Set up another PC to access pass's remote git repository

Alexandre Pujol alexandre at
Mon Oct 16 14:06:00 CEST 2017

You should not need to copy a GPG secret key on Android. Simply generate
a second secret key on your android device (using openkeychain). You
protect this key with a master password. Then you send the public key to
you main computer and you re-encrypt your password store for the two
keys: 'pass init key1 key2'.

Therefore at no time one of your secret key leave its dedicated device.

On 16/10/17 11:37, Harmen Stoppels wrote:
> What would be the recommended way (if you don't have a yubikey) to
> safely copy and store a private key on your android device?
> Best,
> Harmen
> 2017-10-16 7:34 GMT+02:00 Thibault JAMET <thibault.jamet+pass at
> <mailto:thibault.jamet+pass at>>:
>     Hi,
>     Mi personal setup is a bit different.
>     I am using a yubikey to store my private gpg key and have published
>     the public one.
>     I am also using the gpg-agent as an ssh-daemon, so that it uses the
>     yubikey's gpg key.
>     Thus, none of my keys are written to disk nor has to be sync'd.
>     My password store repo is sync'd with git on a repo hosted on a
>     private server.
>     To import the repo on a new computer I:
>     - download my public key ( gpg search <>)
>     - edit the gpg config to use it as a ssh agent
>     - synchronize gpg agent  (gpg --card-status)
>     - clone my password-store repository
>     I personally do not wish to rely on the passphrase, not secure
>     enough to me, as if your passphrase leaks, you still have the
>     opportunity to change it and keep the same key if you always kept
>     the private key private. In other cases, you will have to rotate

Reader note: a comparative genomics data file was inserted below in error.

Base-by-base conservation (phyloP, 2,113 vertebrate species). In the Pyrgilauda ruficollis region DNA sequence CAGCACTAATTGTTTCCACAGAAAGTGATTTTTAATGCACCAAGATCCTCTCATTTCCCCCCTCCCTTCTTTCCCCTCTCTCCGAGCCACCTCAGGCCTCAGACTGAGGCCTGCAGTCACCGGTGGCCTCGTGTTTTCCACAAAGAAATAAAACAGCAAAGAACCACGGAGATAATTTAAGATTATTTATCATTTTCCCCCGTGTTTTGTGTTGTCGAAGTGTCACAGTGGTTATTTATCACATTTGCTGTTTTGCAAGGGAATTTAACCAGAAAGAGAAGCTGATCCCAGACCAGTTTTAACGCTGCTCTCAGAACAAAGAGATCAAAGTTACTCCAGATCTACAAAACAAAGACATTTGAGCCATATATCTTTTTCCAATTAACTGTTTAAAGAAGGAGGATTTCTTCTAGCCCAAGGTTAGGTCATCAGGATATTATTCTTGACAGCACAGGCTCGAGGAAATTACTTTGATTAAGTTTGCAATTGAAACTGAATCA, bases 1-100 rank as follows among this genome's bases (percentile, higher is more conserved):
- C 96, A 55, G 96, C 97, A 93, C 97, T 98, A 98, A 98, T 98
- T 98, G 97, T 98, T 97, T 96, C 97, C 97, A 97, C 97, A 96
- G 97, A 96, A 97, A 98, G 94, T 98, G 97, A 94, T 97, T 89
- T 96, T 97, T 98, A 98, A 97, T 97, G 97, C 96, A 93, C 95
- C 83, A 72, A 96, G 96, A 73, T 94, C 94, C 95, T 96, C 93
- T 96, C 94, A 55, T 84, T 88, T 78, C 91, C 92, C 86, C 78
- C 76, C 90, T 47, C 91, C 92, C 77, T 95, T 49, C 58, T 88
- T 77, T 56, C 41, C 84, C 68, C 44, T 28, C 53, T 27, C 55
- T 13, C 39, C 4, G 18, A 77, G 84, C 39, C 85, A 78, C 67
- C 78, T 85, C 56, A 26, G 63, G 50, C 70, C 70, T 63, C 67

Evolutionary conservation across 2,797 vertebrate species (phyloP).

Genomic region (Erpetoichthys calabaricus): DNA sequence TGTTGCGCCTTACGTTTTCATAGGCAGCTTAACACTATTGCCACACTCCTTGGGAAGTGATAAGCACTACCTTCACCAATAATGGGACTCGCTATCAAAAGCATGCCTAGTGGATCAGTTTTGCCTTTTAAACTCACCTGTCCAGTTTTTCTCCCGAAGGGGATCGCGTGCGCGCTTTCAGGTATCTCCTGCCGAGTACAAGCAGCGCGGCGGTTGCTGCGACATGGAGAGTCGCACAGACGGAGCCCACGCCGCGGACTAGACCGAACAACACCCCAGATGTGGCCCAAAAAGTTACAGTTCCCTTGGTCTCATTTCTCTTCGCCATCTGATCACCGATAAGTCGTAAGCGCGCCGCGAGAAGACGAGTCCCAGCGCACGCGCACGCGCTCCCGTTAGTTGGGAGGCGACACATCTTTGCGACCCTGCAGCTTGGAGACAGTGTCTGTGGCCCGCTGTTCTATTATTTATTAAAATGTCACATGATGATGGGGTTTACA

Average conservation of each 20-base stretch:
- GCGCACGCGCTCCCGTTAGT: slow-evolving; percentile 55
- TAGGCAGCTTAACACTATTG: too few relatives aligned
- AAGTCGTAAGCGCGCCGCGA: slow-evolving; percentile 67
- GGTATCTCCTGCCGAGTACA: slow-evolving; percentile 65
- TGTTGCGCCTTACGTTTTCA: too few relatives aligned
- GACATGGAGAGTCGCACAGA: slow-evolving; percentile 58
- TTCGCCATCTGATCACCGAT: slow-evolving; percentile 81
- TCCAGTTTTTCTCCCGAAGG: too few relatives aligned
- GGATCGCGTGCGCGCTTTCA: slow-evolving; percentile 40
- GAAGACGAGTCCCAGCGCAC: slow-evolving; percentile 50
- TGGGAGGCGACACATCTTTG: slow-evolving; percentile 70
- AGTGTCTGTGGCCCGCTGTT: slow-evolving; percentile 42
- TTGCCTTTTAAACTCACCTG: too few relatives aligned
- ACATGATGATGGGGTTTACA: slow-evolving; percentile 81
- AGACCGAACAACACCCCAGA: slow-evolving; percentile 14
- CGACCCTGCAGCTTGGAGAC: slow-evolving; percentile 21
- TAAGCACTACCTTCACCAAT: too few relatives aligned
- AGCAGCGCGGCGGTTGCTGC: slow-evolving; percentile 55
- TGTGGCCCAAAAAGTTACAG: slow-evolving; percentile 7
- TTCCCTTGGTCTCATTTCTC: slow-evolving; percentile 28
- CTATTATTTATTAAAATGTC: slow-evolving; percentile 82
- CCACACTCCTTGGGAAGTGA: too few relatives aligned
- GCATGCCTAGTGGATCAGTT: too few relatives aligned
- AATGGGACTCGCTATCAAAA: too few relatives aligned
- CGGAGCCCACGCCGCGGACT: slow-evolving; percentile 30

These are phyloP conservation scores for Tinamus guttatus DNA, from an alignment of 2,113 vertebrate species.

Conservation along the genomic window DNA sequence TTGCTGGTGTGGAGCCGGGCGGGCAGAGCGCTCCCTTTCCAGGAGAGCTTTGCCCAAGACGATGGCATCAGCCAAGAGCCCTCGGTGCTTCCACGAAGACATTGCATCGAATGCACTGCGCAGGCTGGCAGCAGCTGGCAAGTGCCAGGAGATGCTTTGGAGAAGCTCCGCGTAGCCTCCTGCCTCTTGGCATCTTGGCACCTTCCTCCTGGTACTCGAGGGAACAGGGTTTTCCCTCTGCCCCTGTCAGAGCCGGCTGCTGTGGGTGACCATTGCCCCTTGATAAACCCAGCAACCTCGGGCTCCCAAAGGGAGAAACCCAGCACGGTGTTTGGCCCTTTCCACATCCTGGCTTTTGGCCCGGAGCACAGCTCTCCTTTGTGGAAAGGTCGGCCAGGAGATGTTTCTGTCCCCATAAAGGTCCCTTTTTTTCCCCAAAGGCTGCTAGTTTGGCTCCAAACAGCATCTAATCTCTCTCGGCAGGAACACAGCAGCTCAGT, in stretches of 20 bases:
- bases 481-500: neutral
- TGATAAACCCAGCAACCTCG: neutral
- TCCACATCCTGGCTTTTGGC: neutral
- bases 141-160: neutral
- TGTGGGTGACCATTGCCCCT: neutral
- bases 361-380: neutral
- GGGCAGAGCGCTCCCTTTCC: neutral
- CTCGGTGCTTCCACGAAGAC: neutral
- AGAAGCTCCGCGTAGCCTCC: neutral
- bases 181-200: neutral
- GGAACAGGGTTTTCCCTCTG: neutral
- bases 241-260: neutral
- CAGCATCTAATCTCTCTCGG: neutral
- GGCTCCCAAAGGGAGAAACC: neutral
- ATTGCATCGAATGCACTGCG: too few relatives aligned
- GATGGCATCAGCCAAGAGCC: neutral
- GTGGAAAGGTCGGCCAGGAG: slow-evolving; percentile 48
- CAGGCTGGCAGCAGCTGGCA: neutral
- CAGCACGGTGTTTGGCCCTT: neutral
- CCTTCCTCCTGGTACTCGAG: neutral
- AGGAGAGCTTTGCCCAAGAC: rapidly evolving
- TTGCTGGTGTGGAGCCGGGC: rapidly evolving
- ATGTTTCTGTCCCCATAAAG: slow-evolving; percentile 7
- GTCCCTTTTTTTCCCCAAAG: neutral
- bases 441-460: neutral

>     your private key every time you have to rotate your passphrase.
>     Best regards,
>     Thibault
>     Le lun. 16 oct. 2017 à 06:43, Radon Rosborough <radon.neon at
>     <mailto:radon.neon at>> a écrit :
>         The way I've set it up, all of my passwords are random except for
>         three: my GitHub password, my SSH passphrase, and my GPG passphrase.
>         So when I set up a new machine, I clone my SSH keys from GitHub
>         using
>         HTTPS; then I can clone any of my other repositories using SSH,
>         including my GPG keyring and my Pass repository. Finally, I can
>         use my
>         GPG keyring to unlock any of my other passwords.
>         Certainly there are security implications to having my SSH and GPG
>         keys, as well as all my passwords, in private GitHub repositories.
>         However, I set up my security model under the assumption that if my
>         master passphrases are compromised then any other protection is just
>         security-through-obscurity. The idea is that an attacker would
>         need to
>         get (machine access + GPG passphrase) or (GitHub password + GPG
>         passphrase) in order to compromise everything. Then it's a matter of
>         religiously using a dedicated pinentry program to enter the
>         master GPG
>         passphrase, to avoid most attack vectors.
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